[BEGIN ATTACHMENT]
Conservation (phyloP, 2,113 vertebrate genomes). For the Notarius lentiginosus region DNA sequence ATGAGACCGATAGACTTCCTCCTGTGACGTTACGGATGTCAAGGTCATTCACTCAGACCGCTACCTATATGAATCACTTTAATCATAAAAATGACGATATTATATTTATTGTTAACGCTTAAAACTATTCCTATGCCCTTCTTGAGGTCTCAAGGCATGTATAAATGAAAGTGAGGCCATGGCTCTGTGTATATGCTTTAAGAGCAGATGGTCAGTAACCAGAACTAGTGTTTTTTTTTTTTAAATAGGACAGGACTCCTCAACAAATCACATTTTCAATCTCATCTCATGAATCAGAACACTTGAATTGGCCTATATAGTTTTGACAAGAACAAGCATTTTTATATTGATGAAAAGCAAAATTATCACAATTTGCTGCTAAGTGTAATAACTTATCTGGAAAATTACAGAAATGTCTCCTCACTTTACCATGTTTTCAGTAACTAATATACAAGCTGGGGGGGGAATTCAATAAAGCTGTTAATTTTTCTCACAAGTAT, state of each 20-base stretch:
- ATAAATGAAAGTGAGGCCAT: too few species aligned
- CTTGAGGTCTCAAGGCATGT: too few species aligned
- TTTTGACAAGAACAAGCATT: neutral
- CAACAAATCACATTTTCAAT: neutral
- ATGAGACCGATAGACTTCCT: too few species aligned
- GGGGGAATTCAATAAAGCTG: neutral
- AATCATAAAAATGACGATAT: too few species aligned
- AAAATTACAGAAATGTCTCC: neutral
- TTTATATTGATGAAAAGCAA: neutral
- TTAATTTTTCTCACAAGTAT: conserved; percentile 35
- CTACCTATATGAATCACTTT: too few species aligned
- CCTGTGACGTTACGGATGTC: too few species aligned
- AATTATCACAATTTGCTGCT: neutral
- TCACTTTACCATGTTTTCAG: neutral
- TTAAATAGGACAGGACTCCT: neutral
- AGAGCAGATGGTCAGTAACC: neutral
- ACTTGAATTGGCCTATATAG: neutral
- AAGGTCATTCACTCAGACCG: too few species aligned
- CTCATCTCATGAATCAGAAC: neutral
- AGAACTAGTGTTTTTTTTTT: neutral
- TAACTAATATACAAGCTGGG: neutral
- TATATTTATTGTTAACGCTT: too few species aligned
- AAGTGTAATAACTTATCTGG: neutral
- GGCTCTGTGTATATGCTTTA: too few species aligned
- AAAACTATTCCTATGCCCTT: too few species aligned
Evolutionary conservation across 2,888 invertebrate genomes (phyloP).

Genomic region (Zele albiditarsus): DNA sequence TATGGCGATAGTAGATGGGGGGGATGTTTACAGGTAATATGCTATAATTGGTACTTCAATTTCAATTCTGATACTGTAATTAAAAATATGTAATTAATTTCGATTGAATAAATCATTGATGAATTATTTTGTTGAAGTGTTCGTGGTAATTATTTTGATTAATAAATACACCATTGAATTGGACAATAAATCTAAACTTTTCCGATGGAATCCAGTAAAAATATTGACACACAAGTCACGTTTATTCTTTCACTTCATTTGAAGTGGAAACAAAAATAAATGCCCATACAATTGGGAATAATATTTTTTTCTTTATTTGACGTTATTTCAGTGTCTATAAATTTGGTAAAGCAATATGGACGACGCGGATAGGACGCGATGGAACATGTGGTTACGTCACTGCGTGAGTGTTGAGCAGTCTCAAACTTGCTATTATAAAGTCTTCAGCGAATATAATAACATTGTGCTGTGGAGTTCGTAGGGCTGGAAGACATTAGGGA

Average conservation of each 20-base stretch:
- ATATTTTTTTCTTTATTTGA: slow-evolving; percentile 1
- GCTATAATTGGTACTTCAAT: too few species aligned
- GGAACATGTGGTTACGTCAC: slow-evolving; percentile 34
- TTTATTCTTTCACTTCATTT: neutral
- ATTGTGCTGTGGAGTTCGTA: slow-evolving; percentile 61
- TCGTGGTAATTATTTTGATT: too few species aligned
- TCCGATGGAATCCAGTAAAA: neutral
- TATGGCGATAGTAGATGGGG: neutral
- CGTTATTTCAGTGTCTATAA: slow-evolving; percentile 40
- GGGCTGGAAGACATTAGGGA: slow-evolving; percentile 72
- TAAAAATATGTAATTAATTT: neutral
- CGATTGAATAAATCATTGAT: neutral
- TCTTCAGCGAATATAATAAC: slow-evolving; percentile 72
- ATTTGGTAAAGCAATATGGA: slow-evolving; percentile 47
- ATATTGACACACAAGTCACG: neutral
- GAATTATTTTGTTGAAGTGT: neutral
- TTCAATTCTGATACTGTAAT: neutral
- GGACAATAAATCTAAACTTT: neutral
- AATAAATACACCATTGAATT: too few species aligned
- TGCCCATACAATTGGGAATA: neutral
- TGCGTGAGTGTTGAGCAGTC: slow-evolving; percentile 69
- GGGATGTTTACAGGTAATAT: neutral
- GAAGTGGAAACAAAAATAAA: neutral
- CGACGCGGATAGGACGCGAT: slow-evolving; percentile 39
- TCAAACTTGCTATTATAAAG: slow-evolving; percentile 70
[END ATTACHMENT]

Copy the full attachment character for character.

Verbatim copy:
Conservation (phyloP, 2,113 vertebrate genomes). For the Notarius lentiginosus region DNA sequence ATGAGACCGATAGACTTCCTCCTGTGACGTTACGGATGTCAAGGTCATTCACTCAGACCGCTACCTATATGAATCACTTTAATCATAAAAATGACGATATTATATTTATTGTTAACGCTTAAAACTATTCCTATGCCCTTCTTGAGGTCTCAAGGCATGTATAAATGAAAGTGAGGCCATGGCTCTGTGTATATGCTTTAAGAGCAGATGGTCAGTAACCAGAACTAGTGTTTTTTTTTTTTAAATAGGACAGGACTCCTCAACAAATCACATTTTCAATCTCATCTCATGAATCAGAACACTTGAATTGGCCTATATAGTTTTGACAAGAACAAGCATTTTTATATTGATGAAAAGCAAAATTATCACAATTTGCTGCTAAGTGTAATAACTTATCTGGAAAATTACAGAAATGTCTCCTCACTTTACCATGTTTTCAGTAACTAATATACAAGCTGGGGGGGGAATTCAATAAAGCTGTTAATTTTTCTCACAAGTAT, state of each 20-base stretch:
- ATAAATGAAAGTGAGGCCAT: too few species aligned
- CTTGAGGTCTCAAGGCATGT: too few species aligned
- TTTTGACAAGAACAAGCATT: neutral
- CAACAAATCACATTTTCAAT: neutral
- ATGAGACCGATAGACTTCCT: too few species aligned
- GGGGGAATTCAATAAAGCTG: neutral
- AATCATAAAAATGACGATAT: too few species aligned
- AAAATTACAGAAATGTCTCC: neutral
- TTTATATTGATGAAAAGCAA: neutral
- TTAATTTTTCTCACAAGTAT: conserved; percentile 35
- CTACCTATATGAATCACTTT: too few species aligned
- CCTGTGACGTTACGGATGTC: too few species aligned
- AATTATCACAATTTGCTGCT: neutral
- TCACTTTACCATGTTTTCAG: neutral
- TTAAATAGGACAGGACTCCT: neutral
- AGAGCAGATGGTCAGTAACC: neutral
- ACTTGAATTGGCCTATATAG: neutral
- AAGGTCATTCACTCAGACCG: too few species aligned
- CTCATCTCATGAATCAGAAC: neutral
- AGAACTAGTGTTTTTTTTTT: neutral
- TAACTAATATACAAGCTGGG: neutral
- TATATTTATTGTTAACGCTT: too few species aligned
- AAGTGTAATAACTTATCTGG: neutral
- GGCTCTGTGTATATGCTTTA: too few species aligned
- AAAACTATTCCTATGCCCTT: too few species aligned
Evolutionary conservation across 2,888 invertebrate genomes (phyloP).

Genomic region (Zele albiditarsus): DNA sequence TATGGCGATAGTAGATGGGGGGGATGTTTACAGGTAATATGCTATAATTGGTACTTCAATTTCAATTCTGATACTGTAATTAAAAATATGTAATTAATTTCGATTGAATAAATCATTGATGAATTATTTTGTTGAAGTGTTCGTGGTAATTATTTTGATTAATAAATACACCATTGAATTGGACAATAAATCTAAACTTTTCCGATGGAATCCAGTAAAAATATTGACACACAAGTCACGTTTATTCTTTCACTTCATTTGAAGTGGAAACAAAAATAAATGCCCATACAATTGGGAATAATATTTTTTTCTTTATTTGACGTTATTTCAGTGTCTATAAATTTGGTAAAGCAATATGGACGACGCGGATAGGACGCGATGGAACATGTGGTTACGTCACTGCGTGAGTGTTGAGCAGTCTCAAACTTGCTATTATAAAGTCTTCAGCGAATATAATAACATTGTGCTGTGGAGTTCGTAGGGCTGGAAGACATTAGGGA

Average conservation of each 20-base stretch:
- ATATTTTTTTCTTTATTTGA: slow-evolving; percentile 1
- GCTATAATTGGTACTTCAAT: too few species aligned
- GGAACATGTGGTTACGTCAC: slow-evolving; percentile 34
- TTTATTCTTTCACTTCATTT: neutral
- ATTGTGCTGTGGAGTTCGTA: slow-evolving; percentile 61
- TCGTGGTAATTATTTTGATT: too few species aligned
- TCCGATGGAATCCAGTAAAA: neutral
- TATGGCGATAGTAGATGGGG: neutral
- CGTTATTTCAGTGTCTATAA: slow-evolving; percentile 40
- GGGCTGGAAGACATTAGGGA: slow-evolving; percentile 72
- TAAAAATATGTAATTAATTT: neutral
- CGATTGAATAAATCATTGAT: neutral
- TCTTCAGCGAATATAATAAC: slow-evolving; percentile 72
- ATTTGGTAAAGCAATATGGA: slow-evolving; percentile 47
- ATATTGACACACAAGTCACG: neutral
- GAATTATTTTGTTGAAGTGT: neutral
- TTCAATTCTGATACTGTAAT: neutral
- GGACAATAAATCTAAACTTT: neutral
- AATAAATACACCATTGAATT: too few species aligned
- TGCCCATACAATTGGGAATA: neutral
- TGCGTGAGTGTTGAGCAGTC: slow-evolving; percentile 69
- GGGATGTTTACAGGTAATAT: neutral
- GAAGTGGAAACAAAAATAAA: neutral
- CGACGCGGATAGGACGCGAT: slow-evolving; percentile 39
- TCAAACTTGCTATTATAAAG: slow-evolving; percentile 70